Oregon daily emerald. (Eugene, Or.) 1920-2012, November 16, 1939, Image 1

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Bruce Baxter;
Drowning War
Interpreter Wanted
u. of ORE.
For Women Only;
Dress of Week;
Freshman's Diary
- *_
Next Attraction in Series,
Kirstein’s Ballet Caravan,
To Dance Monday Night
Modern Numbers, 'Charade/ 'Billy the Kid/
'Filling Station/ Compose Unique Program
Of All-American Dance Group
When Lincoln Kirstein and his original American "Ballet Caravan”
come to Oregon next Monday night to take over the funnybone tickling
of ASUO’s 1939 Greater Artists series he'll present a complete program
of ballet take-offs on the American way of life.
Number one attraction on his program is “Filling Station,” an
unusual number based on the modern hero, the service station
mechanic. The common actions of any typical American’s every
day life will find expression in the dance formations of the
young men who make up the "Ballet Caravan.”
Will Speak
At Banquet
Oregon Newsmen
Receive Invitations
To SDX Fete
A former manager of the Em
erald, Harris Ellsworth, will be
guest speaker at the Sigma Del
ta Chi banquet honoring Profes
sor George Turnbull, professor of
journalism, at the Anchorage Sat
urday, December 2. The journal
istic honorary made this an
nouncement at yesterday’s meet
Mr. Ellsworth, of the class of
'22, is publisher of the Roseburg
News-Review, and was once a
member of the journalism faculty
at the University.
Prominent northwest newspaper
men will receive invitations to the
banquet, as will all Oregon pub
lishers. Former SDX members,
deans of all the schools on the
campus, faculty members who
have been serving for at least 20
years, President Donald M. Erb,
Chancellor Frederick M. Hunter,
and other officials will receive in
vitations from John Charles Kop
pen, committee member.
Sigma Delta Chi members de
cided to have individual pictures
in the Oregana, after Dick Wil
liams, Oregana business manager,
told them that their opposition to
group pictures had received fa
The judging committee for the
newspaper improvement contest,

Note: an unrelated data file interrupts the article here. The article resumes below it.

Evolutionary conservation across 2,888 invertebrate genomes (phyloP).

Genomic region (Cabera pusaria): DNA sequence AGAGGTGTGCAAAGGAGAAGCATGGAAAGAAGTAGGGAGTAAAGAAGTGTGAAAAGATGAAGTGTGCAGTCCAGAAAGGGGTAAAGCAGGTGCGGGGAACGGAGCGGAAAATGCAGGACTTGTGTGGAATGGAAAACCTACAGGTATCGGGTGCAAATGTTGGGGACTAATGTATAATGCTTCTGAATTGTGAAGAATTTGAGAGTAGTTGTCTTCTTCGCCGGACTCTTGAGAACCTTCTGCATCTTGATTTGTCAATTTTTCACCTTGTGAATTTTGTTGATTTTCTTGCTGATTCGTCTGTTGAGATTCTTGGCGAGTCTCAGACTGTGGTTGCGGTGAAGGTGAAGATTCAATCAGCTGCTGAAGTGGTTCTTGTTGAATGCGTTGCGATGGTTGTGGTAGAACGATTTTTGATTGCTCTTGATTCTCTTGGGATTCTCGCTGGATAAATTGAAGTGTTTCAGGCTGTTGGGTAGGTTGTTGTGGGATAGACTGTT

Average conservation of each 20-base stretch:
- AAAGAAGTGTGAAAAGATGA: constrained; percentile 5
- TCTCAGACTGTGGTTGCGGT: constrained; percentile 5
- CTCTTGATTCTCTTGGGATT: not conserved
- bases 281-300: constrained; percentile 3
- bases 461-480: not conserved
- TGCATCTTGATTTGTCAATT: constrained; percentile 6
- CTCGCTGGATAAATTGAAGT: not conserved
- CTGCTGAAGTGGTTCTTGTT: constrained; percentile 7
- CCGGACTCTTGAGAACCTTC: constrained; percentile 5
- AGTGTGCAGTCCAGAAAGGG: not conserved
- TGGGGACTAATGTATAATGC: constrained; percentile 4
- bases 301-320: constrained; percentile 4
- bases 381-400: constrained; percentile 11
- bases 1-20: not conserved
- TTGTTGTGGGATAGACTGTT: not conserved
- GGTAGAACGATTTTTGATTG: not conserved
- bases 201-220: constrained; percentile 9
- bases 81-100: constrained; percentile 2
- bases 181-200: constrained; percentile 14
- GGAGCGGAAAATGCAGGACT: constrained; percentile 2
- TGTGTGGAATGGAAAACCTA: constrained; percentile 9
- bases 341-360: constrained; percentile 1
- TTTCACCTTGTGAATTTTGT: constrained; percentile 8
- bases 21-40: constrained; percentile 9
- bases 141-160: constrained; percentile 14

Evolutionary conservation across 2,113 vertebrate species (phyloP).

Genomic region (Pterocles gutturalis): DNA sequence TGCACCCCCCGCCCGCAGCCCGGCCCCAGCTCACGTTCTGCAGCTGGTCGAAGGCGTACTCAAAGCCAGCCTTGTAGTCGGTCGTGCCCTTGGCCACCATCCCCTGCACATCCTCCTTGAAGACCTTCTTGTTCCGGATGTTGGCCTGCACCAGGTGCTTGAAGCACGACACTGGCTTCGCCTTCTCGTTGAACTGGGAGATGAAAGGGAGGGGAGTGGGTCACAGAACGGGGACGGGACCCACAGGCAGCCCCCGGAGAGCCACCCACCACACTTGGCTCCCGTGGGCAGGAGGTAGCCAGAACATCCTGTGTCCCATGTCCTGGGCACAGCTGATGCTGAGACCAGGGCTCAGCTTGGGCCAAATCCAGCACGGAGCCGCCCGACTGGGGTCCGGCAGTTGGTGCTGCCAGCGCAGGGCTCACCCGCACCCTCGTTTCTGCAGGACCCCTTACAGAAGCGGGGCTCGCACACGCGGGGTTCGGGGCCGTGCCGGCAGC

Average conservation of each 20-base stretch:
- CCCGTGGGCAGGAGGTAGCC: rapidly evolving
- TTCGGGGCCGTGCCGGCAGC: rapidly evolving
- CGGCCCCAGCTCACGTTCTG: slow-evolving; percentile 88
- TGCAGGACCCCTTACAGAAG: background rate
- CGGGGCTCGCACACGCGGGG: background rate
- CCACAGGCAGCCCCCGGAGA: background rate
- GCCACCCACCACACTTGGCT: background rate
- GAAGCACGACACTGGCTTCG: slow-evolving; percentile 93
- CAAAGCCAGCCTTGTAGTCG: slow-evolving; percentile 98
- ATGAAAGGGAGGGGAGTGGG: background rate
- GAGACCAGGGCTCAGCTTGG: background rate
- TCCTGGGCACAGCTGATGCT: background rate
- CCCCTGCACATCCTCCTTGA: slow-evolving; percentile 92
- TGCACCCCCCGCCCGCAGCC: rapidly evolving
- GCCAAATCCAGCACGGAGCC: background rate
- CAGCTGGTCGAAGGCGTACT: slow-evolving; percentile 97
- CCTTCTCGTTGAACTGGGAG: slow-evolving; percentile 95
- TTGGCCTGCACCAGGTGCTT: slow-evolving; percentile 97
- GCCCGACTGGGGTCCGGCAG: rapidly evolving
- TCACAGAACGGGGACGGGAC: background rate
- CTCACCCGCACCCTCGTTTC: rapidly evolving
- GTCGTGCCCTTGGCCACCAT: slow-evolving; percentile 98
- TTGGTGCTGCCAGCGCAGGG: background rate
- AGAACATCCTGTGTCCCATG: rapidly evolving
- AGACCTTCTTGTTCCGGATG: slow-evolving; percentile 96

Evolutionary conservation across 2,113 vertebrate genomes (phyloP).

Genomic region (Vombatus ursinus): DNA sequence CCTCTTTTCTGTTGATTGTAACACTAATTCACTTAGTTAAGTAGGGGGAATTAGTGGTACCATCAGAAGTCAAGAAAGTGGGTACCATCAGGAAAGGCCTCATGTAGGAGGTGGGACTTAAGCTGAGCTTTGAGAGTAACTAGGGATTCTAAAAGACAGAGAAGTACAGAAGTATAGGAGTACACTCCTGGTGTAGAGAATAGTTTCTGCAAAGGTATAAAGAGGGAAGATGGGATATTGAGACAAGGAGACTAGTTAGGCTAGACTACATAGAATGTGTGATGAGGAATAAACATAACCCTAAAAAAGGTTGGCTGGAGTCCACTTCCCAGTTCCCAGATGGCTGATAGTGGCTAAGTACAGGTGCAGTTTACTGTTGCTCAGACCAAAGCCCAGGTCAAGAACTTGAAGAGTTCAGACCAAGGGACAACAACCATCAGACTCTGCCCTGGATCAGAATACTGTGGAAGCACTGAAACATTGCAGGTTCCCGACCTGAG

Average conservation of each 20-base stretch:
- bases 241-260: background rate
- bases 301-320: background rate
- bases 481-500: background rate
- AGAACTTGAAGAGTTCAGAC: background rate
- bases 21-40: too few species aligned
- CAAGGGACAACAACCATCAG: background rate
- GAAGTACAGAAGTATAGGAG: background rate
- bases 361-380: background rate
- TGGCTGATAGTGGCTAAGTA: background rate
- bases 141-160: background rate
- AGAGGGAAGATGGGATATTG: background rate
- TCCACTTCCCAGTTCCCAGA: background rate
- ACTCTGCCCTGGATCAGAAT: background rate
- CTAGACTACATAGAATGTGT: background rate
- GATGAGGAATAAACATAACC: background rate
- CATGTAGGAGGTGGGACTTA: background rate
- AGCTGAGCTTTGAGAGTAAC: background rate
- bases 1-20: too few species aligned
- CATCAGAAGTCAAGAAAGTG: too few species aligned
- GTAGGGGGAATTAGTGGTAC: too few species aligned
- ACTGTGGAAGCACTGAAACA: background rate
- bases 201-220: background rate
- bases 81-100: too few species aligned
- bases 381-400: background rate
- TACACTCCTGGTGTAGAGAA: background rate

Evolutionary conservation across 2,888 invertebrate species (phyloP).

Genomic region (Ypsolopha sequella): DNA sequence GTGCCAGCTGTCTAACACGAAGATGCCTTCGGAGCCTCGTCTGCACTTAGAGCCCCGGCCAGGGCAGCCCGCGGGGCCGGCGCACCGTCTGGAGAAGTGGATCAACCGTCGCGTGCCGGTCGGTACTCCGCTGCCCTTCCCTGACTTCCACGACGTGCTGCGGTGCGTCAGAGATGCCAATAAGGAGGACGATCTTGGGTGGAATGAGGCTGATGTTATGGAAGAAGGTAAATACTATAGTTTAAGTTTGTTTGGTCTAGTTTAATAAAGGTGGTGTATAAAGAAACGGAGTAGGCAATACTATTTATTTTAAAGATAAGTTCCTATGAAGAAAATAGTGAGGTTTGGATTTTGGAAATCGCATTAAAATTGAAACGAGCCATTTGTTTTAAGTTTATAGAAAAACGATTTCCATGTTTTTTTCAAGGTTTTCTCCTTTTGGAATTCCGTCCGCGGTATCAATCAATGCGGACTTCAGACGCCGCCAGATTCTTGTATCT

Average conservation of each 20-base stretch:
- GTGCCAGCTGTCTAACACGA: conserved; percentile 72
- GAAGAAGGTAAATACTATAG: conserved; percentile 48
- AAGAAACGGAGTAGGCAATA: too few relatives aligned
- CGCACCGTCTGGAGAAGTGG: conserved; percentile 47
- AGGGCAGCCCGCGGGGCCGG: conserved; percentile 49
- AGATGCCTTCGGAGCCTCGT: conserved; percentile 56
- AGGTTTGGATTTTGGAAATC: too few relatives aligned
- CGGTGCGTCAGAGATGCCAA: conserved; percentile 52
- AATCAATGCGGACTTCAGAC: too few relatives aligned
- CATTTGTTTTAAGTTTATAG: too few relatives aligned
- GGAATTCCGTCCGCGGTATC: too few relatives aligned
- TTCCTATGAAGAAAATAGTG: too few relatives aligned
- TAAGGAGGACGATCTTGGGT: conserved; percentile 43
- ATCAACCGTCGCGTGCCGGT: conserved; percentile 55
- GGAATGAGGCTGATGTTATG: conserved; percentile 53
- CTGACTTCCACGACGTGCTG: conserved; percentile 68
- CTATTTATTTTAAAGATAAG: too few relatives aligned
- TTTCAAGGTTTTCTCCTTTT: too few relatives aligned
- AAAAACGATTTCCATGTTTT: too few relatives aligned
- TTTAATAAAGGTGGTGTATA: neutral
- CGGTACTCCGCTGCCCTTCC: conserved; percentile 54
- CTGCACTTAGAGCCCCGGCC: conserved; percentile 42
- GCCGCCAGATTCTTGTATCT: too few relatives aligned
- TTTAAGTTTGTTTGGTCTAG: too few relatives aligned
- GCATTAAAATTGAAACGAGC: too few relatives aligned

as appointed yesterday, are El
bert Hawkins, George Pasero, and
Phil Bladine. Winners will be an
nounced at the conference of the
Oregon Newspaper Publishers as
sociation early in January. SDX
president, George Pasero, ap
pointed Bill Norene as head of
the banquet ticket sales.
Hospital Wins as
Touch Grid Star
Gets 'Touched'
Injured in a game of touch
football, Bill Cardinal is recov
ering in the University infirm
ary from a blow on the head.
Charity Hart, another patient,
was hostess to four unidentified
fraternity men whose daily good
Seed consisted of a visit to the
Miss Hart, nose buried in one
of the dozen magazines that be
decked her bed, revealed that
her real reason for being in the
infirmary is to get a thorough
sampling of the far?farned hos
pital food.
Others on yesterday’s sick
list include: Robert Green, Nor
man Elston, Virginia Michaels,
Virginia Regan, Porter Peck
Underwood, Erros P e n 1 a n d ,
Jack Stine, Robert Crawford,
Henry Carlson, Morris Carter,
Helen Graves, Albert Branson,
Earl Schackelford, and Walter
To Hear Miss Crane
Miss Christiana A. Crane will
read a paper before the Physiolog
ical Association of the Pacific
Coast meeting Nov. 24-25, on the
“Role of Soldier in Balzac's Hu
man Comedy.”
| When Lincoln Kirstein and his
original American “Ballet Cara
van” come to Oregon next Mon
day night to take over the funny
j bone tickling of ASUO's 1939
! Greater Artists series he’ll pre
j sent a complete program of bal
1 let take-offs on the American way
I of life.
i Number one attraction on his
! program is “Pilling Station,” an ■
j unusual number based on the mod
: ern hero, the service station me
I chanic. The common actions of
[ any typical American’s everyday
; life will find expression in the
dance formations of the young
men who make up the “Ballet
Composed of fellows whose av
erage age is 21, the caravan is en- ^
tirely American-born. Although j
there are other ballet troops all
over the world, the “Ballet Cara
van is generally conceded to be
the only one which is completely